With the economy beginning to hum again, 2014 is a great time to start up a new business. Of course, with a small business, every penny counts. We hope for the best but plan for the worst. Finding ways to keep your money in your pocket is a good way to stave off the worst that can happen in a small business.
Look For The Breaks
Both federal and state governments offer tax breaks and incentives for small business ownership. Depending on the need, some of these can be significant. For example, Kentucky offers a small business tax credit of up to $5,000. This is a nonrefundable credit, meaning you can deduct it from your state taxes but, if you make no money in that year, you will not get $5,000 back. There is an application process and the fund is capped at $3,000,000 per fiscal year statewide.
Pay Yourself First
Novelist Douglas Coupland said lottery tickets are a surtax on desperation. Do not let yourself become desperate and make mistakes, relying on chance to get you out. Make sure your business is, at the very least, taking care of you. Wells Fargo Bank recommends creating a budget with your salary or savings amount as an expense.
Know Your Worth
If you are going to pay yourself, then you need to know how much to earn. As small business owners, we repair the broken, clean the dirty and add the unaccounted. This is where a personal break-even analysis needs to be made. If your sales skills allow you to bring in new contracts worth $100,000, then doing the job of an $8 per hour employee is not cost efficient. If you are the lead baker, then it is your job to bake. Anything else may be diminishing your net return. Look at the U.S. Bureau of Labor Statistics for salary amounts broken down by state and industry.
Market On The Cheap
About two-thirds of small businesses have less than $2,000 allocated to its marketing and advertising budget. Social media marketing is a good way to get your message out without breaking the bank. Since your business is new, people you know will actually want to hear how things are progressing. Use Facebook and LinkedIn to do your marketing in a conversational manner, inexpensively.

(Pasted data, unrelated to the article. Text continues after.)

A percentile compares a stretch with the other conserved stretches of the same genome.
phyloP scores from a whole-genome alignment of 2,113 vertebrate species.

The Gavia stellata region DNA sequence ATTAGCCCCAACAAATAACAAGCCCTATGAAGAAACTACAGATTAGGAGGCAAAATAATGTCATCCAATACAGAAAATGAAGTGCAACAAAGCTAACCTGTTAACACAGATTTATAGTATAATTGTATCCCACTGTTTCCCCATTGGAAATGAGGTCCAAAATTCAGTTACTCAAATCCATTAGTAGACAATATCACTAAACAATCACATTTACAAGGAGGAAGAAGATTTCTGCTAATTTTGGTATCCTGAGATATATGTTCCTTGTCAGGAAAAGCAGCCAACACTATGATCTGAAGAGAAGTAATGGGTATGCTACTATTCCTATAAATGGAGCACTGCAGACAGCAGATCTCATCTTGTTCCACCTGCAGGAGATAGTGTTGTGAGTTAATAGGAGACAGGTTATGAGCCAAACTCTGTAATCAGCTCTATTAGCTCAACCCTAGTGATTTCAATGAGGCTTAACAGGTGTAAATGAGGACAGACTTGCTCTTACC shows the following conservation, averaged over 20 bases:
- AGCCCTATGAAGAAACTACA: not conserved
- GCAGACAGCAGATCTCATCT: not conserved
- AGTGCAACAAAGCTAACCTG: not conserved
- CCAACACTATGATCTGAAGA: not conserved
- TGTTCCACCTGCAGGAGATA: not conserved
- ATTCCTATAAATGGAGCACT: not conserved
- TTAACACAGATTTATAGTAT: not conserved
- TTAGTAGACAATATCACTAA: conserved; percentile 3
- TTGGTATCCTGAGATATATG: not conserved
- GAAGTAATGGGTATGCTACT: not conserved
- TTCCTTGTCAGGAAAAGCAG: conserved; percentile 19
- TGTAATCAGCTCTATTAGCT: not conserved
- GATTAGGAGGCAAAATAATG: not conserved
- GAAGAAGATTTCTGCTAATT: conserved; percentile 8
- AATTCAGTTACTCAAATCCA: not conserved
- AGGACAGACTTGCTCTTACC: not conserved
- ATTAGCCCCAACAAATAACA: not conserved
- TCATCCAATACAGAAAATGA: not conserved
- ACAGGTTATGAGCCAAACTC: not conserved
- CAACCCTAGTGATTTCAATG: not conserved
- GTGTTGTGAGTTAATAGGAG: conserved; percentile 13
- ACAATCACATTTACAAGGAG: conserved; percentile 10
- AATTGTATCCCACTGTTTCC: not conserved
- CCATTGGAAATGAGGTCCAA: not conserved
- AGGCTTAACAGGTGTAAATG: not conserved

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LEXINGTON, Ky., (Feb. 14, 2017) – Kentucky Small Business Development Center is seeking nominations for the 2017 Pacesetter Awards. The recognition program was created to honor high performing, second-stage businesses that are changing Kentucky’s economic landscape. The deadline to submit nominations is March 15.
KSBDC encourages small businesses that meet the following minimum qualifications to apply:
· Privately held
· In business for three or more years
· Employ six or more full-time employees, including the owner
· Annual sales meet or exceed $500,000
· Located and headquartered in Kentucky
·Demonstrate the intent and capacity to grow evidenced by the judging criteria.
Pacesetters will be selected based on two or more of the following criteria:
· Growth in the number of employees
·Increase in sales and/or unit volume
· Innovativeness of the product or service
·Response to adversity
·Employee engagement and commitment
·Contributions by the nominee to aid community-oriented projects
Pacesetters will be recognized at the Kentucky Celebrates Small Business event held at the Capitol rotunda in Frankfort during the first week of May. Each honoree will receive an award inscribed with the business’s name and a promotional video for their own use that highlights the business. In addition, KSBDC will send a customized press release announcing the award to local media and trade associations. Honorees are given the rights to use the Kentucky Pacesetter logo and event photographs in promoting their business.
Anyone may submit nominations, including third parties associated with an eligible second-stage business. A business may self-nominate by completing the required form. Winners will be notified by March 27. Full nomination requirements and the application are online at https://www.ksbdc.org/kentucky-pacesetters1 .
The Kentucky Small Business Development Center, part of the University of Kentucky College of Agriculture, Food and Environment, is a network of 12 offices located throughout the state. The center helps existing and start-up businesses succeed by offering high quality, in-depth and hands-on services. KSBDC is a partner program with the U.S. Small Business Administration. More information on KSBDC services can be found on their website, http://www.ksbdc.org/ .
Writer: Roberta Meisel, 859-257-0104
UK College of Agriculture, Food and Environment, through its land-grant mission, reaches across the commonwealth with teaching, research and extension to enhance the lives of Kentuckians.